CINCINNATI -- The Tri-State loves high school football, and fans live and die by their teams.
Obviously, such stringent loyalty lends itself to some serious rivalries. Some are based on geography, others have arisen out of league play, and others are just a result of some great games.
Here’s a look at nine of the most serious rivalries in Tri-State high school football:
St. Xavier and Colerain - Be it the regular season, the playoffs, or both, these two teams have met every year since 2005 for what's regularly named one of the best non-conference games around.
Both teams focus on defense and controlling the line of scrimmage, making this game a battle of wills. Year after year, these schools are two of the best in Division I in the state of Ohio.
Lakota West and Lakota East - These two Greater Miami Conference schools are located just six miles apart and, as their names suggest, they are the products of the Lakota High School split in 1997.
The mascot of Lakota High School was the Thunderbirds and now each of the current schools hold a part of that heritage -- the Thunderhawks and the Firebirds. Playoff implications are often added to the mix in this rivalry as it is annually the final regular season game for these two schools.
Covington Catholic and Highlands - The Bluebirds have dominated this rivalry as of late. However, during the 1990’s, the Northern Kentucky schools would usually meet twice, with their playoff matchup being one of the most anticipated in the state of Kentucky.
From 1992 to 2000, one of these two schools made it to the AAA state title game each year. Of those years, Highlands won five titles and Covington Catholic won three.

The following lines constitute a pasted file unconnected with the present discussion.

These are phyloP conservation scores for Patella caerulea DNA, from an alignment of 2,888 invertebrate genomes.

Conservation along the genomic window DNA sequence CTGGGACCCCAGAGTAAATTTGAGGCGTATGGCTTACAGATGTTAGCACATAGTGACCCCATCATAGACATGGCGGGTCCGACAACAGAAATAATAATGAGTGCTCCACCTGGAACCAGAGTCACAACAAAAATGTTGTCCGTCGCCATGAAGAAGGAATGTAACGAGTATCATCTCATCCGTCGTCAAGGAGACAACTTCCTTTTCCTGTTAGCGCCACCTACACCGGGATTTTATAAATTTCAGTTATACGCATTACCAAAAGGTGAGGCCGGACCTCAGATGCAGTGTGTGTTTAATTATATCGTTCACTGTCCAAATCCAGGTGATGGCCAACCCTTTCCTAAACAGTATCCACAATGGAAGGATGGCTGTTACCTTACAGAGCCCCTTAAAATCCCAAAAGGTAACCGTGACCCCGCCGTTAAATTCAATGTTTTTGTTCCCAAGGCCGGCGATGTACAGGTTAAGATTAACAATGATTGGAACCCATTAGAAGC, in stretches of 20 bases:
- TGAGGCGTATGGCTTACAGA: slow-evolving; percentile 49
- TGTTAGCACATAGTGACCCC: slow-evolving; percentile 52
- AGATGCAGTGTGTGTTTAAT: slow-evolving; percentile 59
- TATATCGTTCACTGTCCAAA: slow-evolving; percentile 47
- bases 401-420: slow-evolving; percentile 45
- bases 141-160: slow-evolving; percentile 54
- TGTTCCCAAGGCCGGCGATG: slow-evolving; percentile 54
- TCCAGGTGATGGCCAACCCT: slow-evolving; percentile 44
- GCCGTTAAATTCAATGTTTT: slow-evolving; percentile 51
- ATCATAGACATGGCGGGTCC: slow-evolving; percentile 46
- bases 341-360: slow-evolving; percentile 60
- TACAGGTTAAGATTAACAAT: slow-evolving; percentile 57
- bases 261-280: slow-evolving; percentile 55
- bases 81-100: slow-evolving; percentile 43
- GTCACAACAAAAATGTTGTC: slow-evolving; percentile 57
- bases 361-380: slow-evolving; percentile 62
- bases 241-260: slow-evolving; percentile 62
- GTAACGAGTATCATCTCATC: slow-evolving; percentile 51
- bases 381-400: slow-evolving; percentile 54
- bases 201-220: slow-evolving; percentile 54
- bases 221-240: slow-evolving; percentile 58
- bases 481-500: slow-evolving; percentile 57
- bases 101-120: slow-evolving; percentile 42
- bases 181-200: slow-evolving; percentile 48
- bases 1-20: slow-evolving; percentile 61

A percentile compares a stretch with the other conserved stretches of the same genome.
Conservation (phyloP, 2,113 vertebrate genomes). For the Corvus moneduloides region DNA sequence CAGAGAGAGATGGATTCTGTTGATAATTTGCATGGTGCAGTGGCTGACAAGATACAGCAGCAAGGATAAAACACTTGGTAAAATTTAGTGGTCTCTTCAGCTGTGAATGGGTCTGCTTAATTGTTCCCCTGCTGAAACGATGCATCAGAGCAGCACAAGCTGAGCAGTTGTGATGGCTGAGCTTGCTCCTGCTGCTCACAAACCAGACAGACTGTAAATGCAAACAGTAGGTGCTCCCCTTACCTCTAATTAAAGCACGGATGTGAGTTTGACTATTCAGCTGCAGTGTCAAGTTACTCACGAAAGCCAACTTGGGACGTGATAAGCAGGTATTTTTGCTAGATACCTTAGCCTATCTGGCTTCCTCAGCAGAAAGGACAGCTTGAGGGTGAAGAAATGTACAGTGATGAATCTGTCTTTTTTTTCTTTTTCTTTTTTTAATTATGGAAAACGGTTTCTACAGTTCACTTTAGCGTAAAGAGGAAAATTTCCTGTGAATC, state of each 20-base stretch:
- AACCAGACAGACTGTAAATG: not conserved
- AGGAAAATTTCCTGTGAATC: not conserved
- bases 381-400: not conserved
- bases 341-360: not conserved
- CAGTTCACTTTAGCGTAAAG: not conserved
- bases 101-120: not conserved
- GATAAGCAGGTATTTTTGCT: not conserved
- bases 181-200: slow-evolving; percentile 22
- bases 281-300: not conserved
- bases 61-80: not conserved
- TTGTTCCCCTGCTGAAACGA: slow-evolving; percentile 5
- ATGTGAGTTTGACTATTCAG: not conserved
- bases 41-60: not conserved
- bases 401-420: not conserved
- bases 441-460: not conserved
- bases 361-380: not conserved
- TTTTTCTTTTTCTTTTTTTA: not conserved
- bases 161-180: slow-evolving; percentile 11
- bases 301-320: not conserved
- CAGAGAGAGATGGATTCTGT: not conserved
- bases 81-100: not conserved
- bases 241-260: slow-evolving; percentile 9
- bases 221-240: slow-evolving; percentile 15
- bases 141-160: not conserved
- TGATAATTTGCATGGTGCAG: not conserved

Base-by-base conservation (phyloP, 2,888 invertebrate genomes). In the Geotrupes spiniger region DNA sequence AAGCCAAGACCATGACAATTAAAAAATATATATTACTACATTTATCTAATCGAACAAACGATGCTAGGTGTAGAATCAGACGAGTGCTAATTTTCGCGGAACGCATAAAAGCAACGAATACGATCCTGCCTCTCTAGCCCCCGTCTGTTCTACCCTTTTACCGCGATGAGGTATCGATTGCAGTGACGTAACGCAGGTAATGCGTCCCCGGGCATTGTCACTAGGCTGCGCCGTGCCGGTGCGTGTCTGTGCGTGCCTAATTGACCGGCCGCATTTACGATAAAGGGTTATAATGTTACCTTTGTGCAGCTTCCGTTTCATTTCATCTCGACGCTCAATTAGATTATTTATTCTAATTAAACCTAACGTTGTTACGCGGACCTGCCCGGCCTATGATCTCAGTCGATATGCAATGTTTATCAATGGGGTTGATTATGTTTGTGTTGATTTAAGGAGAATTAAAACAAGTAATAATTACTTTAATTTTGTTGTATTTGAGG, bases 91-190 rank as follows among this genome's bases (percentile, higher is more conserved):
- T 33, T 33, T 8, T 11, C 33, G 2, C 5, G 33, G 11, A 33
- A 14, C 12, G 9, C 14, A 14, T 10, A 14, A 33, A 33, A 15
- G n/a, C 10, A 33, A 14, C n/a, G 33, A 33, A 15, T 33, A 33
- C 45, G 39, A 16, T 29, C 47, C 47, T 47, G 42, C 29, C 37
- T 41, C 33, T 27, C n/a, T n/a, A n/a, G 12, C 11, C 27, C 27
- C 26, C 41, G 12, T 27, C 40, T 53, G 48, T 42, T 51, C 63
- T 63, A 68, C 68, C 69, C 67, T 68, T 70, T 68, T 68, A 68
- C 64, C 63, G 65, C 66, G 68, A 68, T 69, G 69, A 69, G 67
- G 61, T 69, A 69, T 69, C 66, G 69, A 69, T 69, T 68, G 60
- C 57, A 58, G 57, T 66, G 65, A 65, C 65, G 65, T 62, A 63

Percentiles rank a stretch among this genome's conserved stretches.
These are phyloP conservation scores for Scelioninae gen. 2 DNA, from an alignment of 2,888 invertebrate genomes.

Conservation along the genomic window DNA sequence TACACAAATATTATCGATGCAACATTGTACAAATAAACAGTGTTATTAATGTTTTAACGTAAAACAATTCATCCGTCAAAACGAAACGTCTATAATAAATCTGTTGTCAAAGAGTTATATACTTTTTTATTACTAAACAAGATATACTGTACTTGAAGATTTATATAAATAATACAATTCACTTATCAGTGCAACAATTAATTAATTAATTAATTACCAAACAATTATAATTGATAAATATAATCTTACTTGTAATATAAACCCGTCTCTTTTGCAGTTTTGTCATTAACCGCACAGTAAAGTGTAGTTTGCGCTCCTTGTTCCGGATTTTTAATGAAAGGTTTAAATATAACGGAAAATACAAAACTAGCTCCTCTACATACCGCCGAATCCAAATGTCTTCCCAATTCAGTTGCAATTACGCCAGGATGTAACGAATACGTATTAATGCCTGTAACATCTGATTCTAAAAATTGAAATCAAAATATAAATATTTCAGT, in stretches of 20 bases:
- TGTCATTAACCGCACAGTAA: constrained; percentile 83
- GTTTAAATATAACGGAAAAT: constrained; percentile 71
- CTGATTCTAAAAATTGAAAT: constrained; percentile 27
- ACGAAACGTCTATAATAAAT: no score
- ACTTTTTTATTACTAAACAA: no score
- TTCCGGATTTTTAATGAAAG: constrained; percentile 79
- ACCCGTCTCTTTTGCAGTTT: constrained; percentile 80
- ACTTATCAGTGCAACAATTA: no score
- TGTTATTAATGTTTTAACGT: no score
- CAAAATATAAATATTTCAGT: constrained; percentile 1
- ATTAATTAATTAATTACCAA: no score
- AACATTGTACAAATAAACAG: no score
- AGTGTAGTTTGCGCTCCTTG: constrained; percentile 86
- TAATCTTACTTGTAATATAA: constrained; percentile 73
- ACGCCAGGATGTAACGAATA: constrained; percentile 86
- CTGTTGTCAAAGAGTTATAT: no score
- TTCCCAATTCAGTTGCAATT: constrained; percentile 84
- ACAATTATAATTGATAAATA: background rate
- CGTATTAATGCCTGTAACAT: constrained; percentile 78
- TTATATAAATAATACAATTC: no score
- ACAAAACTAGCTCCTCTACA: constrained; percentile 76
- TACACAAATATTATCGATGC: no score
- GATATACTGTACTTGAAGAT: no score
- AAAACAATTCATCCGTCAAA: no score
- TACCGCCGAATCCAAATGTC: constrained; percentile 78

This rivalry can be seen on and off the field -- just check out social media.
Moeller and St. Xavier - This year will be the seventh in a row when one of these teams finished with at least a share of the GCL South championship; in the past ten years, they’ve each won two Division I state titles. Prior to this annual meeting, the schools hold big pep rallies to fuel the excitement leading up to the game.
You can find YouTube videos produced by the students for extra pre-game hype.
Newport Central Catholic and Beechwood - For years, these were two of the best teams in Class A in Kentucky and they would regularly meet in the regular season and again in the playoffs.
In 2007 realignment put these two schools in separate classes yet the game remains. The rivalry is a bit friendlier these days as they play in the final week of the regular season as a final preparation for each team’s playoff run.
Little Miami and Kings - While this isn’t a match-up we have seen in recent years, this rivalry has a long history dating back over four decades.
Dubbed the “Battle for the Paddle” based on the location of both schools on the Little Miami River.
The winner of the matchup would claim a paddle -- decorated with each school’s colors on either side -- and each year the winner would put that year’s score on the winner's side of the paddle to hold until the following year’s game.
Turpin and Anderson - These Forest Hills district schools are just four miles apart, and players from both sides of this rivalry have played against each other as young kids.
The rivalry became even more intense in 2007 when Anderson beat Turpin in the playoffs before going on to win the Division II state title. However, the schools came together in an attempt to win new Nike uniforms by entering Nike's "high school rivalry" contest in 2011 (video submission below).
Dayton and Bellevue - This rivalry is one of the oldest in the country -- let alone the state of Kentucky -- and it pits district rivals against one another whose schools are less than two miles apart. Both schools sit just off the southern shore of the Ohio River and it is also referred to as the “Battle for the Paddle.”
Even when these teams aren’t competing for a state title, winning this game can make or break morale for the season.
Mount Healthy and Northwest - These two schools have been near the top of the SWOC standings over the past few years. Their Week 10 meeting usually has implications for not only the SWOC title, but also playoff seeding.
With the schools being less than four miles apart, this rivalry pits neighbors against one another from a young age.
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